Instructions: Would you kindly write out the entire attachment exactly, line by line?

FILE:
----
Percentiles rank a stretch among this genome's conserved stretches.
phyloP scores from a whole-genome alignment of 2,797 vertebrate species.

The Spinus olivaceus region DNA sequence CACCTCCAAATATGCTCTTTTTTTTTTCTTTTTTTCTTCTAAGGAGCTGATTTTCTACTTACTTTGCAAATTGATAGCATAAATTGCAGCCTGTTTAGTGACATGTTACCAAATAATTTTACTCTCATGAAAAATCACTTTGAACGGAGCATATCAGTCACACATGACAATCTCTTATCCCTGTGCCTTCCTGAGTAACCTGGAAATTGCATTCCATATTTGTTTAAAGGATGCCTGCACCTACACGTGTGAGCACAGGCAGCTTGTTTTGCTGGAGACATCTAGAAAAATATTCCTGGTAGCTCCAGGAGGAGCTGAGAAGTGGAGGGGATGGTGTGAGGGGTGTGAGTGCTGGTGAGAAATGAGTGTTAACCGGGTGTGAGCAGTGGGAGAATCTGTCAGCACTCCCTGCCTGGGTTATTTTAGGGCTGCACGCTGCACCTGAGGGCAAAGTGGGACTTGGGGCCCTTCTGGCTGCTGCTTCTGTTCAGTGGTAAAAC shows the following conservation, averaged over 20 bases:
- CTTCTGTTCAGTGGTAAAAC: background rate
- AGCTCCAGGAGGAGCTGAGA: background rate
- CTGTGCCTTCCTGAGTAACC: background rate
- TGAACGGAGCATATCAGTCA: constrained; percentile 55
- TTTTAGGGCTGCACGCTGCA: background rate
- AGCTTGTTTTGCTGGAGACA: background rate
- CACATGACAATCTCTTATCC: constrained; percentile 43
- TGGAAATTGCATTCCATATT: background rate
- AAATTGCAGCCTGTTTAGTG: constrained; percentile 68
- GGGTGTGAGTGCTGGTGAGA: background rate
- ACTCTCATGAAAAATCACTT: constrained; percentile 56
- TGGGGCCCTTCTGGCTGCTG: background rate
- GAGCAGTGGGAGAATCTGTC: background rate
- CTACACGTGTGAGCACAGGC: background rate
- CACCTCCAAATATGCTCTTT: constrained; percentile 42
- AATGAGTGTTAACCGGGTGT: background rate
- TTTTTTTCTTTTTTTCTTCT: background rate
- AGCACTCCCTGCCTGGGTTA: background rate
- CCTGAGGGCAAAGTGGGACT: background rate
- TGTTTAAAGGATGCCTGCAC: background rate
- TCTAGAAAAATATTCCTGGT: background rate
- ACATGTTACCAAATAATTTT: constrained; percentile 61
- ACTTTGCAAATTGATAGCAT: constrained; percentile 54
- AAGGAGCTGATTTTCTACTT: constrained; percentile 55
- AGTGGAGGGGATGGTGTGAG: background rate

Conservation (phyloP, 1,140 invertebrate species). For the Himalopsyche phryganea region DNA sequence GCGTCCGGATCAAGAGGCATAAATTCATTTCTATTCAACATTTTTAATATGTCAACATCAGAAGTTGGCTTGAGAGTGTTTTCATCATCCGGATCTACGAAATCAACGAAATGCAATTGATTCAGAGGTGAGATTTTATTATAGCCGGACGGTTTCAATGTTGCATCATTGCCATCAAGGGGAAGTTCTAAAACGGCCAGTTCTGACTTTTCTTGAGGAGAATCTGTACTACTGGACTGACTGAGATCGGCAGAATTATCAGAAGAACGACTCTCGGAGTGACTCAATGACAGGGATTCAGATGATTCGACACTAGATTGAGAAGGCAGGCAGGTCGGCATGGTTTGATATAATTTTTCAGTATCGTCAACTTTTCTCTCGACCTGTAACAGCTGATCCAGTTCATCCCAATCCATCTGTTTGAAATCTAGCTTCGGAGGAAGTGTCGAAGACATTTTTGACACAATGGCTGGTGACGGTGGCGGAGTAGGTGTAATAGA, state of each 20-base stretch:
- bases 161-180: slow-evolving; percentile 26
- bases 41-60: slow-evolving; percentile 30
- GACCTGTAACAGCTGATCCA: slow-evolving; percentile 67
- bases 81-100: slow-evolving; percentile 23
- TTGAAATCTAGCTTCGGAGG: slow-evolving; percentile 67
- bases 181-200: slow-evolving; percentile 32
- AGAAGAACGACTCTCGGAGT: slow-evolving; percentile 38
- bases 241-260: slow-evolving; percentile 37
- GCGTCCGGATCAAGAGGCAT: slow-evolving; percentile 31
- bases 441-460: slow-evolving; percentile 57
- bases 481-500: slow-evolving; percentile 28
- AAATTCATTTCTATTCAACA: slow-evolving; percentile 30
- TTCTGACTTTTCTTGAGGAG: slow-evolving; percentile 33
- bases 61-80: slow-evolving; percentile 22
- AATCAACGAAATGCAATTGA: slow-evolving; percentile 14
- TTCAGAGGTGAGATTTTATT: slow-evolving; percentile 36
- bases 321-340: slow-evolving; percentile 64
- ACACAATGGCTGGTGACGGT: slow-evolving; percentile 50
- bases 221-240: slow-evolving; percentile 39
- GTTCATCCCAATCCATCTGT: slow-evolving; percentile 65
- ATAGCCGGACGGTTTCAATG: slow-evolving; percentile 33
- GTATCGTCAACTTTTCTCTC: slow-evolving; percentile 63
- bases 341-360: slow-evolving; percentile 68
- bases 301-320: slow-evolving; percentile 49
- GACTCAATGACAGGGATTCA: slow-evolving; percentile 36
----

Percentiles rank a stretch among this genome's conserved stretches.
phyloP scores from a whole-genome alignment of 2,797 vertebrate species.

The Spinus olivaceus region DNA sequence CACCTCCAAATATGCTCTTTTTTTTTTCTTTTTTTCTTCTAAGGAGCTGATTTTCTACTTACTTTGCAAATTGATAGCATAAATTGCAGCCTGTTTAGTGACATGTTACCAAATAATTTTACTCTCATGAAAAATCACTTTGAACGGAGCATATCAGTCACACATGACAATCTCTTATCCCTGTGCCTTCCTGAGTAACCTGGAAATTGCATTCCATATTTGTTTAAAGGATGCCTGCACCTACACGTGTGAGCACAGGCAGCTTGTTTTGCTGGAGACATCTAGAAAAATATTCCTGGTAGCTCCAGGAGGAGCTGAGAAGTGGAGGGGATGGTGTGAGGGGTGTGAGTGCTGGTGAGAAATGAGTGTTAACCGGGTGTGAGCAGTGGGAGAATCTGTCAGCACTCCCTGCCTGGGTTATTTTAGGGCTGCACGCTGCACCTGAGGGCAAAGTGGGACTTGGGGCCCTTCTGGCTGCTGCTTCTGTTCAGTGGTAAAAC shows the following conservation, averaged over 20 bases:
- CTTCTGTTCAGTGGTAAAAC: background rate
- AGCTCCAGGAGGAGCTGAGA: background rate
- CTGTGCCTTCCTGAGTAACC: background rate
- TGAACGGAGCATATCAGTCA: constrained; percentile 55
- TTTTAGGGCTGCACGCTGCA: background rate
- AGCTTGTTTTGCTGGAGACA: background rate
- CACATGACAATCTCTTATCC: constrained; percentile 43
- TGGAAATTGCATTCCATATT: background rate
- AAATTGCAGCCTGTTTAGTG: constrained; percentile 68
- GGGTGTGAGTGCTGGTGAGA: background rate
- ACTCTCATGAAAAATCACTT: constrained; percentile 56
- TGGGGCCCTTCTGGCTGCTG: background rate
- GAGCAGTGGGAGAATCTGTC: background rate
- CTACACGTGTGAGCACAGGC: background rate
- CACCTCCAAATATGCTCTTT: constrained; percentile 42
- AATGAGTGTTAACCGGGTGT: background rate
- TTTTTTTCTTTTTTTCTTCT: background rate
- AGCACTCCCTGCCTGGGTTA: background rate
- CCTGAGGGCAAAGTGGGACT: background rate
- TGTTTAAAGGATGCCTGCAC: background rate
- TCTAGAAAAATATTCCTGGT: background rate
- ACATGTTACCAAATAATTTT: constrained; percentile 61
- ACTTTGCAAATTGATAGCAT: constrained; percentile 54
- AAGGAGCTGATTTTCTACTT: constrained; percentile 55
- AGTGGAGGGGATGGTGTGAG: background rate

Conservation (phyloP, 1,140 invertebrate species). For the Himalopsyche phryganea region DNA sequence GCGTCCGGATCAAGAGGCATAAATTCATTTCTATTCAACATTTTTAATATGTCAACATCAGAAGTTGGCTTGAGAGTGTTTTCATCATCCGGATCTACGAAATCAACGAAATGCAATTGATTCAGAGGTGAGATTTTATTATAGCCGGACGGTTTCAATGTTGCATCATTGCCATCAAGGGGAAGTTCTAAAACGGCCAGTTCTGACTTTTCTTGAGGAGAATCTGTACTACTGGACTGACTGAGATCGGCAGAATTATCAGAAGAACGACTCTCGGAGTGACTCAATGACAGGGATTCAGATGATTCGACACTAGATTGAGAAGGCAGGCAGGTCGGCATGGTTTGATATAATTTTTCAGTATCGTCAACTTTTCTCTCGACCTGTAACAGCTGATCCAGTTCATCCCAATCCATCTGTTTGAAATCTAGCTTCGGAGGAAGTGTCGAAGACATTTTTGACACAATGGCTGGTGACGGTGGCGGAGTAGGTGTAATAGA, state of each 20-base stretch:
- bases 161-180: slow-evolving; percentile 26
- bases 41-60: slow-evolving; percentile 30
- GACCTGTAACAGCTGATCCA: slow-evolving; percentile 67
- bases 81-100: slow-evolving; percentile 23
- TTGAAATCTAGCTTCGGAGG: slow-evolving; percentile 67
- bases 181-200: slow-evolving; percentile 32
- AGAAGAACGACTCTCGGAGT: slow-evolving; percentile 38
- bases 241-260: slow-evolving; percentile 37
- GCGTCCGGATCAAGAGGCAT: slow-evolving; percentile 31
- bases 441-460: slow-evolving; percentile 57
- bases 481-500: slow-evolving; percentile 28
- AAATTCATTTCTATTCAACA: slow-evolving; percentile 30
- TTCTGACTTTTCTTGAGGAG: slow-evolving; percentile 33
- bases 61-80: slow-evolving; percentile 22
- AATCAACGAAATGCAATTGA: slow-evolving; percentile 14
- TTCAGAGGTGAGATTTTATT: slow-evolving; percentile 36
- bases 321-340: slow-evolving; percentile 64
- ACACAATGGCTGGTGACGGT: slow-evolving; percentile 50
- bases 221-240: slow-evolving; percentile 39
- GTTCATCCCAATCCATCTGT: slow-evolving; percentile 65
- ATAGCCGGACGGTTTCAATG: slow-evolving; percentile 33
- GTATCGTCAACTTTTCTCTC: slow-evolving; percentile 63
- bases 341-360: slow-evolving; percentile 68
- bases 301-320: slow-evolving; percentile 49
- GACTCAATGACAGGGATTCA: slow-evolving; percentile 36